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Packwood Follies

Graham Baron Ash hosted a series of theatrical entertainments and plays in architectural structures in the gardens, which he called 'Follies'. These are now given a contemporary twist by Manchester based artist, Hilary Jack,.

Our gardening blog

Find out what our gardeners are getting up to behind the scenes by reading our Head Gardener's blog. Mick Evans will tell you what to look out for in the garden, as well as sharing his words of wisdom with you.

What's that plant?

Find out the name of that plant you love in the garden

 Plants that are looking great are labelled in little vases, up the stairs in the Head Gardener’s office, in the corner of the Carolean Garden. If you’re stuck for the common or Latin name, why not check it out?


Packwood to Baddesley Clinton Walk

This is a beautiful walk through the Arden countryside, taking in the Stratford Upon Avon Canal and two tranquil Warwickshire properties.

Now we have a café at Packwood, why not plan lunch at one property and a cream tea at another?

The kitchen Garden

With help from his team of volunteers, John Richardson keeps the kitchen garden looking amazing.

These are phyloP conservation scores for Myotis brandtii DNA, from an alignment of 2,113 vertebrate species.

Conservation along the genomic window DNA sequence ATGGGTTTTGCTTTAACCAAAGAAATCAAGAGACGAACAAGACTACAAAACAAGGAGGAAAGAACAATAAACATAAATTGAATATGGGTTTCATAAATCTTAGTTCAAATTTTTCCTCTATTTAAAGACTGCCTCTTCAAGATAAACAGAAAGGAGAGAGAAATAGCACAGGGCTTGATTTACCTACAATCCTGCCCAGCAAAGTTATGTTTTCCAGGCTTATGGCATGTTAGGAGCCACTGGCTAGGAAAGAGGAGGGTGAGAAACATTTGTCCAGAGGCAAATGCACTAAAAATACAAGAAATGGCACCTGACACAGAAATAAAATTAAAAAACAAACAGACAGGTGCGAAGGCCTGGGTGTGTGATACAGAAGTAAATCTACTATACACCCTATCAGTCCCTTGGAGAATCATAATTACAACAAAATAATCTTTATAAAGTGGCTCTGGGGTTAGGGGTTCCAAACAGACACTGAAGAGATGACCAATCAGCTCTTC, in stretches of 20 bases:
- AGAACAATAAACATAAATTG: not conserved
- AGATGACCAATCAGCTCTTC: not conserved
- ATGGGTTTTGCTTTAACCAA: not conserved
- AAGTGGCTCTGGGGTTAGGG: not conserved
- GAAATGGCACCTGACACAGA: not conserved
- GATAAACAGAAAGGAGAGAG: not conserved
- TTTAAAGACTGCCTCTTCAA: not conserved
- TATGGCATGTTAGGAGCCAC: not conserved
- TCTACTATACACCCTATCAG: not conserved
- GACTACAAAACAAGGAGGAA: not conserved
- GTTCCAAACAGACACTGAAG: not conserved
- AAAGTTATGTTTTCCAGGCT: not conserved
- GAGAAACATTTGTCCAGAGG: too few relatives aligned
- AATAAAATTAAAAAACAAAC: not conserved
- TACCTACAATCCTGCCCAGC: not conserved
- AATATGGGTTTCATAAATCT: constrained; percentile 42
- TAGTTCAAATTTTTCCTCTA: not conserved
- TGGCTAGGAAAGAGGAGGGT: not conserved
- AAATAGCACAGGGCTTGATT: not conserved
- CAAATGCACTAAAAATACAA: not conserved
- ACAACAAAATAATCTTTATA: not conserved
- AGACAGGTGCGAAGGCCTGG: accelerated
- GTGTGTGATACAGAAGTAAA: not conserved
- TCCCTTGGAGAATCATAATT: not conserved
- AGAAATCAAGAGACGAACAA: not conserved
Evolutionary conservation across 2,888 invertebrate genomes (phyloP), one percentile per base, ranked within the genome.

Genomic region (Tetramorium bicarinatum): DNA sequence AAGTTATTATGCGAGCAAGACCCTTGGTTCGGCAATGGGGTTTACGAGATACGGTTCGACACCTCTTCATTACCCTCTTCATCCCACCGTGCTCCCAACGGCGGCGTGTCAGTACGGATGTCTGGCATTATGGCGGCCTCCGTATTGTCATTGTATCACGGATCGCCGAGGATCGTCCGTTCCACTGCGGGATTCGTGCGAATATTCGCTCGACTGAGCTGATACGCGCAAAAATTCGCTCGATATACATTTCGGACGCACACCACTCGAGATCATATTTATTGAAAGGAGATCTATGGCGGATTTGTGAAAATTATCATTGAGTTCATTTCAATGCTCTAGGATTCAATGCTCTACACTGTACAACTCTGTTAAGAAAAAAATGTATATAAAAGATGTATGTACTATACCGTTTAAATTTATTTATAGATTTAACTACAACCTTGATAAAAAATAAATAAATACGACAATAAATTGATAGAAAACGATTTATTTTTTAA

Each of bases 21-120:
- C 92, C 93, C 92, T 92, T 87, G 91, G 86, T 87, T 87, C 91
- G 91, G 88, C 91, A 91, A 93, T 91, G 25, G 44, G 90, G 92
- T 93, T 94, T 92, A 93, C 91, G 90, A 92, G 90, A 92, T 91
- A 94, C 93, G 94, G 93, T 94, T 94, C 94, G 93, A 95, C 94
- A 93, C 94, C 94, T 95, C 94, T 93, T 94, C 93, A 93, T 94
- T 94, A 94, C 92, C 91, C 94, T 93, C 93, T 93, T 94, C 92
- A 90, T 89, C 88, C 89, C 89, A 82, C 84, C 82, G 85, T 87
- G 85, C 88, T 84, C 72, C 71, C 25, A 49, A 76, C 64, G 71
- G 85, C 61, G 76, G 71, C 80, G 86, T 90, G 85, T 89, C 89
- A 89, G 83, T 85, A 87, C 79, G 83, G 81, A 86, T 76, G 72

Watch the latest episode of  'Can't cook, can't garden', with Head Chef, Simon Taylor, from our cafe. John, is going to show Simon how to plan the potatoes he chitted.

What you said about the garden

  • The most fantastic NT garden I have seen
  • The autumn borders are amazing
  • I liked very much the kitchen garden and its herbaceous borders with herbs, flowers and vegetables
  • You are great artists
  • The borders are absolutely stunning
  • The garden is excellent
  • Congratulations to the Head Gardener and his team

Plant Sales

Peter finding space for new plants for sale at Packwood House

We sell a variety of plants, grown in our greenhouses, in the kitchen garden. They're raised alongside the plants we grow for display in the garden and include many of the unusual varieties found in our borders.

Wildflower meadows

The wildflower meadow at Packwood House is ten years old

Some of our meadows are over 300 years old. The meadow near the Roman bath is damp and so irises grow well, as do quammash, ragged robin and the marsh euphorbia. In drier areas, by the canal, see if you can spot oxe-eye daisies, alliums and cowslips.